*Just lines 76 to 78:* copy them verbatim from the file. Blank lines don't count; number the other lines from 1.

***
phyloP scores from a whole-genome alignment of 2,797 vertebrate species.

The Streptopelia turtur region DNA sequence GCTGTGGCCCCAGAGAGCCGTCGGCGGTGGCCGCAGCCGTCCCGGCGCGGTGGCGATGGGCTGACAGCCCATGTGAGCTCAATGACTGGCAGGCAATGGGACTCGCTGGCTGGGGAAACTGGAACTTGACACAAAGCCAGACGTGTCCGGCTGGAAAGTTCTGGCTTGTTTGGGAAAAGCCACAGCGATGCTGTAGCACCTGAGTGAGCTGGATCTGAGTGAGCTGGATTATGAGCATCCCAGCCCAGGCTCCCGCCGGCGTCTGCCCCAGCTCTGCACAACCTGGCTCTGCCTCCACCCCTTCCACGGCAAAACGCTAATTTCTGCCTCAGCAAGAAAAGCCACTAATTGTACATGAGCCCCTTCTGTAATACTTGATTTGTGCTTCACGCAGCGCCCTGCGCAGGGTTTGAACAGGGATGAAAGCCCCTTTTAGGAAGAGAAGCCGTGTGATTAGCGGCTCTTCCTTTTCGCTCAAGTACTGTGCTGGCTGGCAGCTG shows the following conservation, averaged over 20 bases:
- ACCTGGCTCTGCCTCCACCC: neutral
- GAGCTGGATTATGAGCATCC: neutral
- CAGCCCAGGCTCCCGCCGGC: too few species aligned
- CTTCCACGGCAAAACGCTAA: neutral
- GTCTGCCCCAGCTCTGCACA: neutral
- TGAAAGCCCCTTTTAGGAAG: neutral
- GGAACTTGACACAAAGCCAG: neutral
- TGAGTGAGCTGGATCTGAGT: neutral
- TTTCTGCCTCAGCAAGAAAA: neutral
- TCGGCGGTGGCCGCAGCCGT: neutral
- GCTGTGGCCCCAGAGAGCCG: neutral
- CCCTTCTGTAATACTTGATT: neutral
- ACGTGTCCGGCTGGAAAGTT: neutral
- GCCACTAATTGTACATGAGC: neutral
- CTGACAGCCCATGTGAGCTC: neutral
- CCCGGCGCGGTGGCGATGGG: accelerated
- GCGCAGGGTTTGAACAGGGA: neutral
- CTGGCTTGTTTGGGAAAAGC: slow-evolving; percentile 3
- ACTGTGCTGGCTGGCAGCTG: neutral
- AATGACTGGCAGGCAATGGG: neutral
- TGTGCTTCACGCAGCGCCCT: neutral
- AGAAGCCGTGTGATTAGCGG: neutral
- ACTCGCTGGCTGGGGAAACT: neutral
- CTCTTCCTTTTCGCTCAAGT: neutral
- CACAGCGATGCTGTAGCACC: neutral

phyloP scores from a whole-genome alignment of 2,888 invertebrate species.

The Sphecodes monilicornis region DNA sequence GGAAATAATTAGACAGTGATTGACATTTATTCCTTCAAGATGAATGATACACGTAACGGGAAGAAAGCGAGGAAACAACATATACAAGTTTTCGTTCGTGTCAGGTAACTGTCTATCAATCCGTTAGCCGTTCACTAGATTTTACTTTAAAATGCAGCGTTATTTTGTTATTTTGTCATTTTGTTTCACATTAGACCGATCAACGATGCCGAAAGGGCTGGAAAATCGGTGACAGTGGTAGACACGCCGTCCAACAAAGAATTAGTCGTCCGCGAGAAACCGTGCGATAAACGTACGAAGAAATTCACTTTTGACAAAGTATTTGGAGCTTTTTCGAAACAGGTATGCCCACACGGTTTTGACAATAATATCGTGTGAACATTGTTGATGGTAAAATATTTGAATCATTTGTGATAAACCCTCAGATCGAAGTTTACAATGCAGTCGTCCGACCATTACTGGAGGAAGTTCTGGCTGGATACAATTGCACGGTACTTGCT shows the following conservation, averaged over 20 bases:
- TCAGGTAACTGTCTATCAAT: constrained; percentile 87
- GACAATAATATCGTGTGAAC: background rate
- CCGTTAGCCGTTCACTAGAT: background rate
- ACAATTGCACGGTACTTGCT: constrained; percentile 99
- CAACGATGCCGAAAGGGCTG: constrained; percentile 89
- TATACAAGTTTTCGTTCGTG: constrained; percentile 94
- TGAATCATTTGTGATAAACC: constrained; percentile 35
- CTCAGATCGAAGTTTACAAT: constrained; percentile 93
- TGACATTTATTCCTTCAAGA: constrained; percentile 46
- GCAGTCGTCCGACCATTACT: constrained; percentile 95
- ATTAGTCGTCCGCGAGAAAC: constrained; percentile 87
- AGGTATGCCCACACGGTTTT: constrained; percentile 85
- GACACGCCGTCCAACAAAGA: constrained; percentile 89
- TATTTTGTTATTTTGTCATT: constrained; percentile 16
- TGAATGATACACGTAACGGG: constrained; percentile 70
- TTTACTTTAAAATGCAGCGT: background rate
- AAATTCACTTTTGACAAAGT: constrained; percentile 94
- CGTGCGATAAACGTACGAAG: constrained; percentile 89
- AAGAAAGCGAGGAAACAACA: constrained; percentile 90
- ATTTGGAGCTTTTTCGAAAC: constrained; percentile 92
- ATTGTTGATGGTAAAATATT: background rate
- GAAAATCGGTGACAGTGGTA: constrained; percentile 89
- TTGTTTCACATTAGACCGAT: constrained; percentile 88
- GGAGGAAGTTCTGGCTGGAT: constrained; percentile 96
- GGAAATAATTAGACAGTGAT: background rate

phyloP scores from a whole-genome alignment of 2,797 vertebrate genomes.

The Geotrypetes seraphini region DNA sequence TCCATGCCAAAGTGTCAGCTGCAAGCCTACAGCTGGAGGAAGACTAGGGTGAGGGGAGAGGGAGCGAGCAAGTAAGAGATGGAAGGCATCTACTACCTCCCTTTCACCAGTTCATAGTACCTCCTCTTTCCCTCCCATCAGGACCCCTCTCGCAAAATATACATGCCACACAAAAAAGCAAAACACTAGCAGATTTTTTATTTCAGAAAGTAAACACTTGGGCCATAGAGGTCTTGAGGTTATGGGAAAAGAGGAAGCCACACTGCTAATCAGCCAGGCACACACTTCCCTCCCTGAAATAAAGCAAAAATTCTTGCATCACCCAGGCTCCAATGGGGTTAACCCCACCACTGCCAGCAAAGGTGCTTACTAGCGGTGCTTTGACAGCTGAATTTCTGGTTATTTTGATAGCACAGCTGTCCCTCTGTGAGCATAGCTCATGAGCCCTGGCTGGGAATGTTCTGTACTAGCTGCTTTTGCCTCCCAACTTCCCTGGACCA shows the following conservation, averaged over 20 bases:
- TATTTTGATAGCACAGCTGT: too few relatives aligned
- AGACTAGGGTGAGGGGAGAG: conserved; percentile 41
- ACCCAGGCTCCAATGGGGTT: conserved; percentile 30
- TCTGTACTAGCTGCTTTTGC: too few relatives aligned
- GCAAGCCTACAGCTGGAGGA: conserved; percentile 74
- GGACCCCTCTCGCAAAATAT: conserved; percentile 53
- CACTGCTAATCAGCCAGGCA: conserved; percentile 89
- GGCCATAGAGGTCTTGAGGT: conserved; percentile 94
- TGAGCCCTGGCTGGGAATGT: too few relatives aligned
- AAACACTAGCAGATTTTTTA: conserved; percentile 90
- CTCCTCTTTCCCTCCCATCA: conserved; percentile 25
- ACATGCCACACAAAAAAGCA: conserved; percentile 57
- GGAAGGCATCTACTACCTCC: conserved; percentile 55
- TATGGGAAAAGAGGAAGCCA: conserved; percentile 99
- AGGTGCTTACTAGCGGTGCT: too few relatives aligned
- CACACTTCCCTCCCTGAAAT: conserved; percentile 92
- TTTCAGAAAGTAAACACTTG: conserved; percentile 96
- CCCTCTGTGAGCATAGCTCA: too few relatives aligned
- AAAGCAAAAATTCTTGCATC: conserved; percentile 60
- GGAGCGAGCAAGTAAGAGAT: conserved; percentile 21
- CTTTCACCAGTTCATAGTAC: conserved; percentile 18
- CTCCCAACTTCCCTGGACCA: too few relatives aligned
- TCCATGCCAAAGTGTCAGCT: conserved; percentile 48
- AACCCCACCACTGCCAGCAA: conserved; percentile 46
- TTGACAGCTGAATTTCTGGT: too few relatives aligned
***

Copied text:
- GGAGCGAGCAAGTAAGAGAT: conserved; percentile 21
- CTTTCACCAGTTCATAGTAC: conserved; percentile 18
- CTCCCAACTTCCCTGGACCA: too few relatives aligned